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“The Importance of Being Earnest” - Village Theatre A review.
The Importance of Being Earnest opened Jan. 22 at the Francis J. Gaudette Theatre.
If music had a color, at Fleming School of Music, that color might be green.
One morning on my way — yet again — to the grocery store, I saw Amazon Fresh in my Sammamish neighborhood. It reminded me of an e-mail I received a few days earlier announcing their online grocery order and delivery service. An hour later, after pushing my shopping cart up and down the aisles, filling it with the things my family needed for the week, and a few too many things we didn’t, and then standing in a seemingly endless checkout line, I decided to take a closer look at that e-mail.
As the first strains of music filtered into the theater, I felt a “tap, tap” on my leg.
There was almost a very ugly confrontation at a Fred Meyer store the other day — I’m just glad Fred wasn’t there to see it. Two guys who apparently had never met before came face-to-face in the frozen food aisle. The men stood staring at each other — thunderstruck — because they were wearing identical T-shirts, with the same wording emblazoned across the front: "World’s Greatest Dad!"
The iPod is a most beloved device. Owners of iPods are able to store a large portion of their music and, in newer models, video and photo collections on them and within reach, at all times.
Corey Colwell-Lipson knew Halloween would turn green. She just didn’t expect the holiday to change colors so quickly.
The chill quiet on Cougar Mountain was broken last week by the warmth and noise of a group of high school students, hard at work and chattering every so often.
When you’re in a state of panic, you can do things really well, such as run after a bus, think up an excuse or find a last- minute gift. Other tasks require a calmer approach. You don’t want to be panicky when you’re slicing a tomato, pouring hot coffee or preparing your taxes — and certainly not when you’re investing for the long term.
Election Day is fast approaching and we’ve all been implored to cast our votes on Nov. 4 ‚ “because it is our right and our responsibility to do so.” Additionally, we’re told our future depends on it! To be sure, this is important business and, as such, requires attention to detail in order to make the important choices. I would submit, the best way to make these choices is to do so from an informed position.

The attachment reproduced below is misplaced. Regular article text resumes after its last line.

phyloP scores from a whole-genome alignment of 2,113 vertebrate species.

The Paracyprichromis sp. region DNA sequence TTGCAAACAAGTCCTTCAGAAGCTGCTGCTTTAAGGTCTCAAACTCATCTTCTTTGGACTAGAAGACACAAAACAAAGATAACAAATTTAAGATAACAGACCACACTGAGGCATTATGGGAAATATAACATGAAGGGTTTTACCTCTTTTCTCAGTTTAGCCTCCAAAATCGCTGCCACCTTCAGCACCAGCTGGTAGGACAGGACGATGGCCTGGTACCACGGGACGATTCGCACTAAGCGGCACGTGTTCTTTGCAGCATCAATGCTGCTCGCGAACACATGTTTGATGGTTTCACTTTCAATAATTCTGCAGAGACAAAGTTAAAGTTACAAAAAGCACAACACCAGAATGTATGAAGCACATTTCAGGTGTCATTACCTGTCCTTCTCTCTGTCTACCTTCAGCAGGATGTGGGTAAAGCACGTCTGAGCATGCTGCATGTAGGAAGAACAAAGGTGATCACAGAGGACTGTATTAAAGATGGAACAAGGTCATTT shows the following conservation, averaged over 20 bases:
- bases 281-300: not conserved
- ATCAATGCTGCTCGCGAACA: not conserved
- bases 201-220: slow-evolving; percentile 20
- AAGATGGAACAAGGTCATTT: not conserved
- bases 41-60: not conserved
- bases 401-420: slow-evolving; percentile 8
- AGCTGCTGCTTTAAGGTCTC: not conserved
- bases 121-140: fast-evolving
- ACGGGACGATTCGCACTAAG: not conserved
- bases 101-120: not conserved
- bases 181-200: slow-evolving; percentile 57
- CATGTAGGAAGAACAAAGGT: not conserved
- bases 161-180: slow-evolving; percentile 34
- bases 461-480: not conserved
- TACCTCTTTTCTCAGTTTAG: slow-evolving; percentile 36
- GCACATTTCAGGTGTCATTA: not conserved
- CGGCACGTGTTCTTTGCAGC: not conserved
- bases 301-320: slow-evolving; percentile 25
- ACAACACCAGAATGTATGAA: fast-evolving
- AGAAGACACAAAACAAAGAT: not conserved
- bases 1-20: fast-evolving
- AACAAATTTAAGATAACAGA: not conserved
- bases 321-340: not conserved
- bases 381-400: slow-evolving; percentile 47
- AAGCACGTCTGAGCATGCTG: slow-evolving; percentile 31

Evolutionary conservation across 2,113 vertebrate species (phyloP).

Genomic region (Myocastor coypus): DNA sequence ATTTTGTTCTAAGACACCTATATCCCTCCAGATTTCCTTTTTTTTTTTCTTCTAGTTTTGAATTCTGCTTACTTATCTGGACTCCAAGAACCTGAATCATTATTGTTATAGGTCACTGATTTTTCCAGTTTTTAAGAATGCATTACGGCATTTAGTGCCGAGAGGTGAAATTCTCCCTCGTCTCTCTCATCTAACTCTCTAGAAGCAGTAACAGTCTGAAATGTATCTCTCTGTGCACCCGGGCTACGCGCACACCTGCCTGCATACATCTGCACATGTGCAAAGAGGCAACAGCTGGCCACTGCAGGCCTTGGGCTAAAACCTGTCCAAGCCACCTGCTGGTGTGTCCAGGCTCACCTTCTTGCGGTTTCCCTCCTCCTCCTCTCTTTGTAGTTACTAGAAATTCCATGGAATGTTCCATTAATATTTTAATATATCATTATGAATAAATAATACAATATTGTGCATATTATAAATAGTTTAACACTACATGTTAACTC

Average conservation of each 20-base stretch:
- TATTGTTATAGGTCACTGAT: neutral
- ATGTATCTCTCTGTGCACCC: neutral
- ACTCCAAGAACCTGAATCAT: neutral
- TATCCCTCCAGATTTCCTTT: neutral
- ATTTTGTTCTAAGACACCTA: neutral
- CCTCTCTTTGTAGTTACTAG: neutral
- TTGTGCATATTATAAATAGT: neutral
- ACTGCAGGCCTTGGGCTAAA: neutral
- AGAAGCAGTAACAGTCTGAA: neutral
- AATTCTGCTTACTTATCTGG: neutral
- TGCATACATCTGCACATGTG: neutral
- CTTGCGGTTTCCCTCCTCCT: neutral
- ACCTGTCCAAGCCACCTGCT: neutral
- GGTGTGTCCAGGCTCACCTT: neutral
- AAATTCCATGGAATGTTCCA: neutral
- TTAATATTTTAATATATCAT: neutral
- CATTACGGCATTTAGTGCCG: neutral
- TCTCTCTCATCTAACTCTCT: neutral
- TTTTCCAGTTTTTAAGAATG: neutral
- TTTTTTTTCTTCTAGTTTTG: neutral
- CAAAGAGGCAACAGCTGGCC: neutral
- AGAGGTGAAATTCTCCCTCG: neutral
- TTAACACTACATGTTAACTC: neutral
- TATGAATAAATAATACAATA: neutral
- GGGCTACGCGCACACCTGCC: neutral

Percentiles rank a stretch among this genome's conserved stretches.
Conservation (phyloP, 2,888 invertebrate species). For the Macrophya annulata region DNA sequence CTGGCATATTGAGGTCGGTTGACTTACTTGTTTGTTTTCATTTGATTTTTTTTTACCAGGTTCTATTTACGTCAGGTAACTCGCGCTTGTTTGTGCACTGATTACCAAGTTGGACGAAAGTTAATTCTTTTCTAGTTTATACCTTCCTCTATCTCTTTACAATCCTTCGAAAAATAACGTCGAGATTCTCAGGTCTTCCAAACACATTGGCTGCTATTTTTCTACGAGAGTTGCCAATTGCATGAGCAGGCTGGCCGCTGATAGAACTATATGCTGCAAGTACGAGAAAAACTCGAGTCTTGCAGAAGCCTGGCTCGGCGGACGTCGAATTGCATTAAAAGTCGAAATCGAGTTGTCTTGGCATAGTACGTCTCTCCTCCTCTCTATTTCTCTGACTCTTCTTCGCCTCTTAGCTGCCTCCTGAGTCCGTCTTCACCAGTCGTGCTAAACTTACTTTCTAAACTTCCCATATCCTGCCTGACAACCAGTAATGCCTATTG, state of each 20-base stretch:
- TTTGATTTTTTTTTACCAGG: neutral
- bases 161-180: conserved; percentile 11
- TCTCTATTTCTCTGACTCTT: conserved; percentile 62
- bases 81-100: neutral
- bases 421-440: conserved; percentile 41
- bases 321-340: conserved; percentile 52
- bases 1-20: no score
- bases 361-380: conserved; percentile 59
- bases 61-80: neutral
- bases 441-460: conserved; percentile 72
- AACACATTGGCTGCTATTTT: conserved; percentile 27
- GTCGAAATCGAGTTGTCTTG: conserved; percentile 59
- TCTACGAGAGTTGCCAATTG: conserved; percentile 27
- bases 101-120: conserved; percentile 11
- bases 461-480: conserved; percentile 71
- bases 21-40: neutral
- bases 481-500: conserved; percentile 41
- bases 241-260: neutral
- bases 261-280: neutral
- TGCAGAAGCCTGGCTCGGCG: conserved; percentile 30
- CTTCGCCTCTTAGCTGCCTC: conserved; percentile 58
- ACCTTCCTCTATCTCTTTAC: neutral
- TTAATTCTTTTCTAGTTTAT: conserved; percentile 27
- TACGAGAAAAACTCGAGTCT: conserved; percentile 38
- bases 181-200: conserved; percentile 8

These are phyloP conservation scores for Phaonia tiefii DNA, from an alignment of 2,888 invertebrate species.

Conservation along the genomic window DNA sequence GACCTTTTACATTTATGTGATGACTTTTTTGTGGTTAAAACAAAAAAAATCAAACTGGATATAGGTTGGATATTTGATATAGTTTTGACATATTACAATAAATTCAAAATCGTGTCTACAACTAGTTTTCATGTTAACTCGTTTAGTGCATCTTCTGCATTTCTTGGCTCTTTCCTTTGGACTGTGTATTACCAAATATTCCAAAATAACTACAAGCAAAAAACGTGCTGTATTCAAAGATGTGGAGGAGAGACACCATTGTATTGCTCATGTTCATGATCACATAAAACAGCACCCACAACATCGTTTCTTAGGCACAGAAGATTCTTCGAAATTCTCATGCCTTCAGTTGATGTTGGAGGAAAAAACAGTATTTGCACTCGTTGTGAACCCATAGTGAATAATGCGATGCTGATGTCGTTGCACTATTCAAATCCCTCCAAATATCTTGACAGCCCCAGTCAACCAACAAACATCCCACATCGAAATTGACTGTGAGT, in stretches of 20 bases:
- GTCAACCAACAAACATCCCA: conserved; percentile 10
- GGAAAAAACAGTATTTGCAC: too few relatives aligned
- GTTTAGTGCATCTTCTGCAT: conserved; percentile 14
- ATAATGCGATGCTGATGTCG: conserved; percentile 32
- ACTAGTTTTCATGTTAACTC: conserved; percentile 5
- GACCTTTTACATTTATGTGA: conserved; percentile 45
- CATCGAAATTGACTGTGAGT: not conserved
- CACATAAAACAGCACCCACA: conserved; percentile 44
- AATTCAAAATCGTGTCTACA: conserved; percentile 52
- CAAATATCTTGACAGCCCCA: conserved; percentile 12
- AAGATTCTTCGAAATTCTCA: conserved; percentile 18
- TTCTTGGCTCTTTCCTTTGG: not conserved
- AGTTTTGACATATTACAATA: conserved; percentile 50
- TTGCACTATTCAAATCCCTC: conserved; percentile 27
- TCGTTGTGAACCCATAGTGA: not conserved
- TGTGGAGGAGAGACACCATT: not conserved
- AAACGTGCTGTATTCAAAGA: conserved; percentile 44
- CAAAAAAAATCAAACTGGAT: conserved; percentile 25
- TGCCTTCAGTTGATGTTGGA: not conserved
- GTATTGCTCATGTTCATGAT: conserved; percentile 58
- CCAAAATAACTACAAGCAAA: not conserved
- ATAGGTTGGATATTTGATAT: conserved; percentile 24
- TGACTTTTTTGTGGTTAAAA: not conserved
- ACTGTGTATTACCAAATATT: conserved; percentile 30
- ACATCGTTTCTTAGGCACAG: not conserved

When I was a teenager, I remember watching TV at Dean Cartmill’s house. Dean was my best friend and one of the most even-tempered people around. Nothing seemed to make him angry. But on that particular occasion, Dean’s dad sauntered into the TV room and greeted us with “Hi, girls.” I didn’t think much of it. I figured he was just being funny.
Rain, rain, go away, come again another day.
The idea for Village Theatre’s new musical “Saint Heaven” was born when Composer Keith Gordon met novelist Steve Lyons about five years ago at a cocktail party in New York. Lyons described the plot of a novel he was working on, and Gordon was immediately hooked.
In all its glory, fanfare and controversy, the 2008 Summer Olympics have finally arrived — and they’re online! NBC is broadcasting more than 2,000 hours of live events and 3,000 hours of On-Demand recorded video over the next 17 days, and you can watch it all on your computer! Suffice it to say, the digital smorgasbord of viewable events is a techie’s dream-come-true!
Autobahn. Lederhosen. Oktoberfest. Say “Germany” and that’s a bit of what comes to mind. Famous for speedy cars, stylin’ leather shorts and oompah music, Deutschland now leads the world in something surprising: solar energy.
“I’m tired of people complaining about Skyline. Shut the (expletive removed) up! It’s four years of your life! Deal with it!”
While recorded history stretches pretty far back, it doesn’t go back far enough to tell us the name of the person who invented the yard sale. Perhaps it was an early caveman named Og Yard. Maybe Og had decided to unload a bunch of spears and clubs he didn’t need any more by staging a cave sale — or maybe he called it a “spring cave-cleaning sale.” No, wait a minute! That’s preposterous. That had to be Og’s wife. No man would ever get rid of perfectly good spears and clubs.